FULL-COURT PRESS: Jay-Z fails to capitalize with "Magna Carta"

The Daily News

Jay-Z silently stirs a lot of pots.

Few others get to go home to Beyonce, claim the title of Kevin Durant’s agent and produce their own clothing lines.  

Mr. Shawn Carter certainly does all of those, but he wasn’t silent about much in his new album “Magna Carta Holy Grail.” 

The first track on the album is “Holy Grail” featuring Justin Timberlake, who sings a short verse and the hook. Solid production is evident just one minute into the song. 

After Timberlake’s hook, the beat drops, laying foundation for a smooth verse. Jay-Z provides an interesting back-and-forth take on the celebrity lifestyle. 

“Enough is enough, I’m calling this off. Who the f*** I’m kidding though. I’m getting high, sitting low,” he says.  

Jay-Z continues with “this fame hurts, but this chain works.” 

Not that any of his listeners, save for maybe his counterpart Kanye West, could connect with those lines. Either way, the emotion and semi-relatable lyrics drop off pretty harshly from here.   

The next few tracks are just Jay-Z boasting his big bucks and lavish lifestyle. Not to mention his lovely wife and their young daughter Blue Ivy, who he seems to be quite fond of. 

After stating that he wants to put a “Picasso” in his “casa,” Jay-Z drops a line giving Ivy permission to “lean on” the artwork. 

Thanks, dad. 

The next song, “Tom Ford” is frustrating. A three-minute promotion of Ford’s high-end fashion line does little for the album. 

Timberlake has collaborated with Ford in the past to produce his own line of evening wear, shoes and accessories (“Suit and Tie,” anyone?). To me, the song was obnoxious and hard to digest. 

That trend continues when Rick Ross jumps in on the next track. Ross’ very basic hook, paired with a redundant verse, made for a poor listening experience.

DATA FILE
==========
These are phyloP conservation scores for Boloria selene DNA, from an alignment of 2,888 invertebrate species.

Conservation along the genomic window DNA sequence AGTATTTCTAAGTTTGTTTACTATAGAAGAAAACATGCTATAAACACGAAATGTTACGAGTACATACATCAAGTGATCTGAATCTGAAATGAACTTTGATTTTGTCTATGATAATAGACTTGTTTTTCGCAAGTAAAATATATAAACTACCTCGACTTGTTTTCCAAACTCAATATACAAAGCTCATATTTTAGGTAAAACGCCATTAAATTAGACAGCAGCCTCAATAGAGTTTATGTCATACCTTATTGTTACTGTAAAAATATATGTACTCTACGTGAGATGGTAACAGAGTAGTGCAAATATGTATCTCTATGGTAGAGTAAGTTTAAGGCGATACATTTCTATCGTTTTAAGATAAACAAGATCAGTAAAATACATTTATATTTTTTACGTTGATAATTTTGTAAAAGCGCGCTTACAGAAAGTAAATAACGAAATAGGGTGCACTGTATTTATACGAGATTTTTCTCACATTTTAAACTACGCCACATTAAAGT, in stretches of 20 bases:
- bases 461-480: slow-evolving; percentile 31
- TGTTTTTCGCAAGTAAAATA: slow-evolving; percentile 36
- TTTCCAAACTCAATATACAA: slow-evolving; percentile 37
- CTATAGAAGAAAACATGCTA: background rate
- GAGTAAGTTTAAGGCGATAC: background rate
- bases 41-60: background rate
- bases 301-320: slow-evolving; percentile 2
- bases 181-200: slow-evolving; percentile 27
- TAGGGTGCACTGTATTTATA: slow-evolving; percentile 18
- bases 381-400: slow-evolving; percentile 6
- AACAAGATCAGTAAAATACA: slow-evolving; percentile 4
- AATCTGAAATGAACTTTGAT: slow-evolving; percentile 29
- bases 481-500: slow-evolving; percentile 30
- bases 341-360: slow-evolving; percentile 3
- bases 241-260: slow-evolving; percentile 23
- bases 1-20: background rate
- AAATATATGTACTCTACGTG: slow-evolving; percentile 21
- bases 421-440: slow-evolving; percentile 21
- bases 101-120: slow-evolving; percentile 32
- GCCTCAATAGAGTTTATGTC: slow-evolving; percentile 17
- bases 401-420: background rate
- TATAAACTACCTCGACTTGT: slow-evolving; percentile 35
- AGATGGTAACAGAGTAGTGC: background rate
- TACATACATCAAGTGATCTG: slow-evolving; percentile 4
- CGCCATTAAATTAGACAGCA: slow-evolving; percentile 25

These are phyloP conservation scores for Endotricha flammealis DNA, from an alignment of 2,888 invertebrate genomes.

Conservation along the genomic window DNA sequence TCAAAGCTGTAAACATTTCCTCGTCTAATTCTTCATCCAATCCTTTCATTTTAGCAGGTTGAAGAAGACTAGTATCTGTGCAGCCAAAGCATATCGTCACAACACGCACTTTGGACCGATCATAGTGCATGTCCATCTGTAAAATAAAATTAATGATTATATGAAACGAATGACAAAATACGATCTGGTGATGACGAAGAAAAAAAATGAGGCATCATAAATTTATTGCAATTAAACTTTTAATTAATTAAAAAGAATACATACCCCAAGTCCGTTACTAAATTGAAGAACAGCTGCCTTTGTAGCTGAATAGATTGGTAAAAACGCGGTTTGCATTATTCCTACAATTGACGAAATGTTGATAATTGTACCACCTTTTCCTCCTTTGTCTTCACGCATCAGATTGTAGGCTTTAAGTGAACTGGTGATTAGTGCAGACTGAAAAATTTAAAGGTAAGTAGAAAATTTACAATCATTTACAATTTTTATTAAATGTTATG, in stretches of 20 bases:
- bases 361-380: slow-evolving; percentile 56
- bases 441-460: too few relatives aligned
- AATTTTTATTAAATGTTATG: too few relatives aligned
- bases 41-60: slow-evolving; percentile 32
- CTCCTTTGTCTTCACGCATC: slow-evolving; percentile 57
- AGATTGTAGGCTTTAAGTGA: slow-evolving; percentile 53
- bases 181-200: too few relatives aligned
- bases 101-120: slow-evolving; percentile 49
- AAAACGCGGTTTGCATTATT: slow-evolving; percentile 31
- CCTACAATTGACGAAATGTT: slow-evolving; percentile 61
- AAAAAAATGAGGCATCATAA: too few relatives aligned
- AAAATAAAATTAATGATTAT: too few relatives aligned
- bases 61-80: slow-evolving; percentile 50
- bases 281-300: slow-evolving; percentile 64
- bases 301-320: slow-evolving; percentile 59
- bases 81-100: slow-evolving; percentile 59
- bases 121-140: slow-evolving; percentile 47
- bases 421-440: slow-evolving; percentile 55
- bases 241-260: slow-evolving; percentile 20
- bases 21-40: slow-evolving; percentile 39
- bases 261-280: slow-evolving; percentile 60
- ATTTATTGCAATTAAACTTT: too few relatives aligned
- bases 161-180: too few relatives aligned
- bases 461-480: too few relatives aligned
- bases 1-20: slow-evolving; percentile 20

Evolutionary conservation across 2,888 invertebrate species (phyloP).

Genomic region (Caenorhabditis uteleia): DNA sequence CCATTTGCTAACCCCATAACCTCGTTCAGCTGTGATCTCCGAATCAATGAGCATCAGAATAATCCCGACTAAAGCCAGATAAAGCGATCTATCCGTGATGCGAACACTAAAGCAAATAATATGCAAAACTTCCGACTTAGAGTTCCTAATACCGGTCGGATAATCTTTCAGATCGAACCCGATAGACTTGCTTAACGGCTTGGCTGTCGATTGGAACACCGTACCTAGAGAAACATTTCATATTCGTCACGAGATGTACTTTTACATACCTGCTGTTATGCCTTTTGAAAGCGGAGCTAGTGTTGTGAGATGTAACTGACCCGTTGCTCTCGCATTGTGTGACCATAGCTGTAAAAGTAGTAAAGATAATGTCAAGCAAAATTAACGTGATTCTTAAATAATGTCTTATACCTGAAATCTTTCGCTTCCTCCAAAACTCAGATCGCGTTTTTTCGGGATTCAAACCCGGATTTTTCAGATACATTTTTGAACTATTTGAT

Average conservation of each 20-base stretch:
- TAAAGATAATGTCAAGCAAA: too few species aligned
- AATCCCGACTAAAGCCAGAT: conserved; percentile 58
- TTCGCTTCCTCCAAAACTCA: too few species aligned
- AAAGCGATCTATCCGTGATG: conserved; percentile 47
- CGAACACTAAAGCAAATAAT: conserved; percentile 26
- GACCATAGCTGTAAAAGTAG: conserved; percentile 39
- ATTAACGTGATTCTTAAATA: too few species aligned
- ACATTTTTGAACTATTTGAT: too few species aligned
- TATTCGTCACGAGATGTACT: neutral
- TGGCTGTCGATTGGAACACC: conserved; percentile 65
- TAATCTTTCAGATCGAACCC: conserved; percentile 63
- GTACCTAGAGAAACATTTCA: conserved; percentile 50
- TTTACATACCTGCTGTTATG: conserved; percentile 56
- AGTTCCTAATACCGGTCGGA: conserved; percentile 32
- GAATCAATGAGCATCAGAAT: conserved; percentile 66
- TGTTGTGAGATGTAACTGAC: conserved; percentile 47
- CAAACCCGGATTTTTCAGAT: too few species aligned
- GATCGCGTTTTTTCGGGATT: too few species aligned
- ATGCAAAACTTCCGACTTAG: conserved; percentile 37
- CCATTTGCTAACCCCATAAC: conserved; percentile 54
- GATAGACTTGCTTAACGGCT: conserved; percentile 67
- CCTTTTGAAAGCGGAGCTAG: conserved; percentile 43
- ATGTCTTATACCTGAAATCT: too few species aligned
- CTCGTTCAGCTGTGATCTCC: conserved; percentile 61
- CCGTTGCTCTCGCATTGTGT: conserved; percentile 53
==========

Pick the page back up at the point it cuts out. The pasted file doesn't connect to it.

Still though, to this point the album is very well produced. Maybe, if you’re a fan of Ross it’ll be possible to overlook his poor rapping. If so, you’ll enjoy a very aesthetically pleasing beat. 

This isn’t the theme throughout the entire album though. “Oceans” provides a refreshing contrast between Jay-Z and featured artist Frank Ocean. 

Another song that separated itself from self-promoting tracks talking about signing Durant and dissing Lil Wayne is “Jay Z Blue.”

Jay Z shows his desire to have a good relationship with his daughter as she continues to grow. He also mentions the life that he led growing up without a father. 

“Looking in your eyes is like a mirror, have to face my fears,” he said. “Father never taught me how to be a father, treat a mother. I don’t want to have to just repeat another leave another.” 

A second emotional look in to Jay-Z’s life kept me interested in the back half of the album. 

It wasn’t enough though. 

A collection of songs that discuss everything from his collection of cars (the Diablo, Rolls-Royce, Bugatti and don’t forget his Maybach) to the size of his “castle” kept me at bay. 

Overall, a well-produced album that Jay-Z failed to capitalize on. 

Not literally of course. He made it apparent that he’s doing just fine in the area of personal capital.   




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